Amazon.com is signaling its intent to make e-books currently licensed for the Kindle e-book reader available on a range of PDAs and smartphones. This development — including the fact that Amazon has uncharacteristically pre-announced it, without a launch date — is as fascinating as it is ambiguous.
Before I discuss the significance of this announcement, it’s worth understanding that Amazon intends to use a technology it has owned for several years to make content available on devices other than the Kindle: the e-book platform from Mobipocket, a small French company that Amazon acquired almost four years ago. Mobipocket created a proprietary e-book format, DRM, and reader software for a number of different smartphones and PDAs. It also created an online store, Mobipocket.com.
Amazon uses an enhanced version of the Mobipocket .PRC format and DRM for the Kindle. The Mobipocket format is more of a l0west-common-denominator plain text format.
Mobipocket’s platform became fairly popular for professional (medical, engineering, etc.) and reference content. Mobipocket.com currently offers tens of thousands of titles in all genres — though mostly self-published, small-publisher, and backlist works.
Now Amazon wants to do two things. First, it wants to make Mobipocket-format e-books available directly on the Amazon.com site alongside Kindle-format content, instead of on Mobipocket.com. Second, it wants to get licenses from publishers for Kindle-licensed content for the Mobipocket format and DRM. There is several times as much Kindle content as there is on Mobipocket.com, including major publishers’ frontlist content.
The first of these is easy — it’s a straightforward engineering task. The second may not be so easy. Which may be why Amazon has broken with its usual policy and announced its intent to license Kindle content for Mobipocket rather than announcing actual licensing deals with publishers.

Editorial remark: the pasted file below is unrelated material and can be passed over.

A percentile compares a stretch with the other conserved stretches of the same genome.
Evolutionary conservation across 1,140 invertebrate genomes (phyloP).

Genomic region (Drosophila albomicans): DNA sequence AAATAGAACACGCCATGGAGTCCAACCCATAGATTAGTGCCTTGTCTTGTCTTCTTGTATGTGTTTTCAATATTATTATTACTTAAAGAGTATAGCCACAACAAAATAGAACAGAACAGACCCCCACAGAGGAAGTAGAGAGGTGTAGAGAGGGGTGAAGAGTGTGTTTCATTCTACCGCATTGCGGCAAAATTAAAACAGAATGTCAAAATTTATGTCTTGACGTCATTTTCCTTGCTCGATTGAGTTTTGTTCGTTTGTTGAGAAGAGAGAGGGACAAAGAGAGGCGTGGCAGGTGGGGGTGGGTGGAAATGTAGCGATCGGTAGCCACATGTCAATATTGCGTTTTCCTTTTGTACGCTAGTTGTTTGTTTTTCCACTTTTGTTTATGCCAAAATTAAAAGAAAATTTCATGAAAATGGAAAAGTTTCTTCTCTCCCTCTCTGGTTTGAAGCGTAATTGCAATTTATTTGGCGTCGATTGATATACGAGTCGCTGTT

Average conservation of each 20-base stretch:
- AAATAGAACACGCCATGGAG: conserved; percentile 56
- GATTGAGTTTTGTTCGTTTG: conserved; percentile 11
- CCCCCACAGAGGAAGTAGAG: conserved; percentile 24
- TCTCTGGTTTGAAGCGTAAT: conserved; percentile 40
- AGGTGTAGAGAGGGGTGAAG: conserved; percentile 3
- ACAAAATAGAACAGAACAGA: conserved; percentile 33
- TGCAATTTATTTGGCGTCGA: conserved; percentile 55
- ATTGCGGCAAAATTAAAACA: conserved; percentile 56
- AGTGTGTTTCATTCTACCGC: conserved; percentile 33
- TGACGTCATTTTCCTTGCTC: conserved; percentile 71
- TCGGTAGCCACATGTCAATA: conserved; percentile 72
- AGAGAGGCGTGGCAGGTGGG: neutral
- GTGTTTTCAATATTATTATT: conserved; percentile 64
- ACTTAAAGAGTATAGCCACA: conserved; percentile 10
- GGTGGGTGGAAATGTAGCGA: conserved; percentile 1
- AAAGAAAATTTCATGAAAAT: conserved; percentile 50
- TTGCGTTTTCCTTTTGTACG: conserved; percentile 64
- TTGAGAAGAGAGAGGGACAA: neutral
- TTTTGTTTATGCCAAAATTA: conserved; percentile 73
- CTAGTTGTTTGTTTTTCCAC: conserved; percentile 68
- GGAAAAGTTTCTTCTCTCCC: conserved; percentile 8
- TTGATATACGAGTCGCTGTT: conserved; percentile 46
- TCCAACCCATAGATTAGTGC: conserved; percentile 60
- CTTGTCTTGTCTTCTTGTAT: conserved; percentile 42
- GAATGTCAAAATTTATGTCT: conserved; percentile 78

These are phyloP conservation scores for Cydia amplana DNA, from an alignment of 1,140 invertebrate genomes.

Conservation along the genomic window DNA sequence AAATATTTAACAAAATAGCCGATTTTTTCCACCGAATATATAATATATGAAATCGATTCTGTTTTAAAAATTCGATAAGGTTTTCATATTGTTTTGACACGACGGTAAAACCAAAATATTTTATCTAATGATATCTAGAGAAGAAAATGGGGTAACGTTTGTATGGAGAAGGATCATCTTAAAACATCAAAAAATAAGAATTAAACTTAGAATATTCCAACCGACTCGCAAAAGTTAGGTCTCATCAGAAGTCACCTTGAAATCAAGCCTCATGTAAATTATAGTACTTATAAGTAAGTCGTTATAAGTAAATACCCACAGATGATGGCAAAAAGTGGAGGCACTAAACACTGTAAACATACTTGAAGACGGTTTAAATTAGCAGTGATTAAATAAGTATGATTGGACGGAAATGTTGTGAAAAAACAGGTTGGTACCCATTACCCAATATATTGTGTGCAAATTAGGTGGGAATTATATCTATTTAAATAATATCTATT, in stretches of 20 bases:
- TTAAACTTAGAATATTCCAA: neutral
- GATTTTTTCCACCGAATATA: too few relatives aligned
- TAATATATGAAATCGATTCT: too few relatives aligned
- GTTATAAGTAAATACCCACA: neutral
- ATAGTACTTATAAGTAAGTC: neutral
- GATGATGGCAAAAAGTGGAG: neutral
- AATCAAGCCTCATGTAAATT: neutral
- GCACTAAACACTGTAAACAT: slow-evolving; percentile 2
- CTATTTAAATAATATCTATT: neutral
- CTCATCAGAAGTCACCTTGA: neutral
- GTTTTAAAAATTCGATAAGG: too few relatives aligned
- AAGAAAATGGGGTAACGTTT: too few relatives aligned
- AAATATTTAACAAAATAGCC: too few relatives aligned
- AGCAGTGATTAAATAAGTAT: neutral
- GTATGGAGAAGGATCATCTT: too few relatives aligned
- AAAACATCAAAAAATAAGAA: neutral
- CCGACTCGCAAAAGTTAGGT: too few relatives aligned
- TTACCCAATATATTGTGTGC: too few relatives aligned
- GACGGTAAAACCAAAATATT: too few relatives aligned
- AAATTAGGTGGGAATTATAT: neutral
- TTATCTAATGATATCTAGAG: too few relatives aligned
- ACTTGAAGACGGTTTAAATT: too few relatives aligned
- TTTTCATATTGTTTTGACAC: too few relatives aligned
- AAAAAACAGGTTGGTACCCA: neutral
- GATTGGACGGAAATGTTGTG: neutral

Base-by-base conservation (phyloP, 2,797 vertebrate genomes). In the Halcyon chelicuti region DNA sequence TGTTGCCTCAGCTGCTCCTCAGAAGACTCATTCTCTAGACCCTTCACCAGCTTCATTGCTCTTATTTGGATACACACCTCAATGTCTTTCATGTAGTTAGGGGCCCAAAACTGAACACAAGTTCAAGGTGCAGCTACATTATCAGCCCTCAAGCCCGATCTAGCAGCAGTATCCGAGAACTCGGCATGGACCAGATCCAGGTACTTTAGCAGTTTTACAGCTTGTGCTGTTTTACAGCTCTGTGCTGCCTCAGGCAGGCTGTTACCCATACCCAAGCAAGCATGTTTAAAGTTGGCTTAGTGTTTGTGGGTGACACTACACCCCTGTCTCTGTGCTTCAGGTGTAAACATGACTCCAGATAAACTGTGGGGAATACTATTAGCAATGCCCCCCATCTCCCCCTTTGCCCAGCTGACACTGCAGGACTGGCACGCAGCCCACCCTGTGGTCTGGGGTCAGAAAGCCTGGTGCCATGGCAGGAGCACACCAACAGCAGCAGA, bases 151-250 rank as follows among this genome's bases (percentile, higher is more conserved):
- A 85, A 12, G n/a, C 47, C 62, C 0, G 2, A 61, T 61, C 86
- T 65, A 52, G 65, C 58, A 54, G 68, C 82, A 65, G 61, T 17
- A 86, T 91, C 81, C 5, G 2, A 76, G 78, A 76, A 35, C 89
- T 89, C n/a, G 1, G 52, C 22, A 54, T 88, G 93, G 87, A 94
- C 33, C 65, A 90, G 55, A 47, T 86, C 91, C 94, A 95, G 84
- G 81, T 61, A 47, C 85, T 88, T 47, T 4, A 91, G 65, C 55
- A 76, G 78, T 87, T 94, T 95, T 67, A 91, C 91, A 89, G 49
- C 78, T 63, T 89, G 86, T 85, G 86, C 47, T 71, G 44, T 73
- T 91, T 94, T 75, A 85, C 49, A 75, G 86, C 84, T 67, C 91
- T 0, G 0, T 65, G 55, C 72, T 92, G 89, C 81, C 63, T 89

What’s going on here? Many questions arise:
- Is Amazon anxious to cannibalize its own Kindle dominance by enabling the sale of e-books onto other platforms?
- It is looking to grow the overall e-book market by consolidating it under its own retail store now and worring about device consolidation later?
- Does it hope to upsell smartphone e-book readers to Kindles?
- Is the market dominance of the Kindle — which everyone assumes, even though Amazon will not release its sales figures — more hype than reality, given how many other e-book platforms are out there?
- Or is Amazon looking at an e-book revenue strategy more in terms of sales commissions from Amazon.com than from Kindle hardware sales?
Any of these are possible, but the latter rings truest. It’s fair to say that publishers are not exactly falling over themselves agreeing to license their content to the Mobipocket platform, just as they haven’t been in the past. Editorial execs, which hold major clout at publishing companies, may say that the Mobipocket format doesn’t look very attractive.
But strategy execs may not like the idea of Amazon controlling so much of the economics of the e-book supply chain. Amazon.com is, or will be, the largest of the many, many e-book retail sites — by several orders of magnitude. That ought to scare publishers. And that’s why I believe Amazon is pre-announcing — as a means of creating momentum among publishers to license content for the Mobipocket platform.
Amazon is betting that its retail size advantages outweigh the consumer confusion over e-book platforms that it stands to perpetuate by diversifying from the Kindle. Keep in mind that Mobipocket is not the only cross-device e-book format — Fictionwise’s eReader shares that distinction.
Yet in addition to seemingly smaller players like Fictionwise, Amazon has to have two bigger fish in its competitive sights: Apple and Google. Notice that Mobipocket supports neither iPhones nor Google Android devices. But that’s another subject for another time.